Turn and face the strange

Sarah McGuiness

As human beings, we don’t give ourselves enough credit when it comes to coping with change.

Our whole species was brought into being after millennia upon millennia of evolution. Adapting to changes in our surroundings, while difficult for the modern-day homosapien, is a skill that is embedded in our genetic history.

Change is inevitable and accepted as a part of life. As college students, the fast-paced nature of youth means that we are consistently evolving. That being said, the demolition of life as we know it caused by a certain pandemic could not have been anticipated by anyone, and feeling overwhelmed by this new way of life is natural and quite universal.

Constantly coping with so many adjustments is no easy feat. Olivia Feehan, counsellor and psychotherapist, spoke to The College View about how we can appropriately adapt to the changing environment now dubbed as “the new normal.”

There is not one person who remains untouched by Covid-19. We are all still mourning things that we have sacrificed or were taken from us by the pandemic, which can make moving forward into such unusual times even harder.

This is totally natural and it is possible to move on while feeling the pain of our grief, but we must acknowledge our losses for recovery to begin, according to Feehan.

“We can re-adjust to our life [after experiencing] loss, making new connections and creating new meaning. As humans, we can do both – honour time to grieve and create space to move forward,” Feehan explained.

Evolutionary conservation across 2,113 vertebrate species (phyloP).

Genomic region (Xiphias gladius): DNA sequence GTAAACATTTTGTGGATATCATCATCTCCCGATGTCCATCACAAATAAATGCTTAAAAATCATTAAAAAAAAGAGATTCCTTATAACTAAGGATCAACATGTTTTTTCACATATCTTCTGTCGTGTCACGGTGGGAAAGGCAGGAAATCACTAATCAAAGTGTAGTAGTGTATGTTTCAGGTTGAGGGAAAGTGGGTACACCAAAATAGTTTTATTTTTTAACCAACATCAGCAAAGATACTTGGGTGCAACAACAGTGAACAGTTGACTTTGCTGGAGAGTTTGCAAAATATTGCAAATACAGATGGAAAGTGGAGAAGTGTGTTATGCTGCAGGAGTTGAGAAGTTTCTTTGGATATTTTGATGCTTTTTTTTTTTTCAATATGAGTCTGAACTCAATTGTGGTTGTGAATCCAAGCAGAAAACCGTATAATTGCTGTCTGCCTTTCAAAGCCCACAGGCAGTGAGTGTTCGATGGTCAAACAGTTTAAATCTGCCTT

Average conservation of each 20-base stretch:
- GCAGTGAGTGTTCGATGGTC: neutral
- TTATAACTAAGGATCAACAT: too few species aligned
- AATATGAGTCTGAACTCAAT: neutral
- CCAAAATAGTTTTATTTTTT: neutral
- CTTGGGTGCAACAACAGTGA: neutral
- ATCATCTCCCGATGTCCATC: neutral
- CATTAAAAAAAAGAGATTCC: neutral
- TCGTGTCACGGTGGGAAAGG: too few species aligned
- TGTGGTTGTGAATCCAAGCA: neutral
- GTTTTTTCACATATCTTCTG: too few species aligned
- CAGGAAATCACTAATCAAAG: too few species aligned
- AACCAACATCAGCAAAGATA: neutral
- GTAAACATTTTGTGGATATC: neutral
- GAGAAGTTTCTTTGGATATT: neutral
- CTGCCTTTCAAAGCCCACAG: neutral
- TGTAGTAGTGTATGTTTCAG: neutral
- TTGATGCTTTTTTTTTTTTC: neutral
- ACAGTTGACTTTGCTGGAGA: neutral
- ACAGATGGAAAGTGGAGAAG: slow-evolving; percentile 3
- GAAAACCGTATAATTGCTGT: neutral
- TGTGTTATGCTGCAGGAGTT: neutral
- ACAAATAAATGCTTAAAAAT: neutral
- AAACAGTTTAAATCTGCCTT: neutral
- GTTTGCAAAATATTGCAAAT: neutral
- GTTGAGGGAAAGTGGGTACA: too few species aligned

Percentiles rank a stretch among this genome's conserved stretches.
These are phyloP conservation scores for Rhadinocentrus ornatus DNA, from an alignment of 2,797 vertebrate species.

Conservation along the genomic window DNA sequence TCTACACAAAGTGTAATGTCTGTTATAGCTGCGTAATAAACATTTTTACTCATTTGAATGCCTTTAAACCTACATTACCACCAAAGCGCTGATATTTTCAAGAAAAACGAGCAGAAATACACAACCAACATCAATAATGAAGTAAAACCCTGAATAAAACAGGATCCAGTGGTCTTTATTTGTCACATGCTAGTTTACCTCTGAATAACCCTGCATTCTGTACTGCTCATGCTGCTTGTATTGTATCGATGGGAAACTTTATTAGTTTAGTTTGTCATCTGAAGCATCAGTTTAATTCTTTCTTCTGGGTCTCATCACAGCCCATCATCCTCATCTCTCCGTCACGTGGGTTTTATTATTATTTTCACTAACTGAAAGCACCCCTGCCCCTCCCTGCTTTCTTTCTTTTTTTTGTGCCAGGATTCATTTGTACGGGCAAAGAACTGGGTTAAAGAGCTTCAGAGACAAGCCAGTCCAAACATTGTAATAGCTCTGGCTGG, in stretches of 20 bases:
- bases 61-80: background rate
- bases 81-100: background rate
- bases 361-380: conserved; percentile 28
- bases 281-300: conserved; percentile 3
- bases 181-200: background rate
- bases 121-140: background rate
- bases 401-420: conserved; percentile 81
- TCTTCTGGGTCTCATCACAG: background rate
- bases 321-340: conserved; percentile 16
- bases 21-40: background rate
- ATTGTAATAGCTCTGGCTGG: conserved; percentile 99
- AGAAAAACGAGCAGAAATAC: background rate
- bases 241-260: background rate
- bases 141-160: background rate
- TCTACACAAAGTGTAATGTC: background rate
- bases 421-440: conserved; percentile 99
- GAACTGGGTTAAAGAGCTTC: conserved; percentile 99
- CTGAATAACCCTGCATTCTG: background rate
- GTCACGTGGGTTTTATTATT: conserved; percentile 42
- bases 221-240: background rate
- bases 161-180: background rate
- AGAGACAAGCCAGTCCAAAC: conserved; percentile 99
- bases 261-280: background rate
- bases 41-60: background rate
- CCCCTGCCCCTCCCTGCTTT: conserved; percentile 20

But while we adjust to our new lives, it is hard not to think about pre-pandemic times and compare our former lifestyles to our current circumstances. Falling down a rabbit hole of comparability is to be expected during times of transition, according to Feehan, and a way we can save ourselves from doing so is by being in the present.

Feehan further shared some techniques to help root oneself during times of commotion and refocus. She explained how different approaches work for different people and it is good to learn your own supports.

She offered some simple grounding methods, including meditation, breathing exercises, mood journaling, as well as gently reminding ourselves that we can feel and experience multiple things at that same time and every emotion is valid.

The unpredictable nature of the world leaves a lot of room for uncertainty about what the future is going to look like, and such a lack of stability can leave a lot of people feeling anxious about what is to come.

Talking ourselves out of fits of worry is a difficult task many have grappled with as we navigate our way through the unfamiliar. For those who have not quite perfected the art, learning our own supports, being kind to ourselves and accepting our feelings for what they are, embody the principles recommended by Feehan.

“Often, we don’t allow ourselves to be how we truly are, [we find ourselves] trying to be how we ‘should’ be. If this rings true for you; be patient as you are breaking old patterns and creating new ways of treating yourself,” Feehan advised.

The fact that change is inevitable does not make it any less onerous. If you find yourself overwhelmed by the new normal, know that you are not alone.

If a single celled organism can adapt to spark the evolution of the human race, we can get used to something as different as online learning. Whether it be Zoom lectures or new restrictions that has you feeling hopeless, remember to breathe, be patient and keep on keeping on.

Olivia Feehan is a qualified holistic and integrative counsellor and psychotherapist based in Athlone, Co. Westmeath and Banagher, Co. Offaly. Themes she frequently works with include anxiety, depression, life transitions, body image, grief and personal development. You can contact Olivia via Instagram (@oliviafeehan_counselling) or through her website (oliviafeehancounselling.ie).

Sarah McGuinness

Image Credit: Ross Findon on Unsplash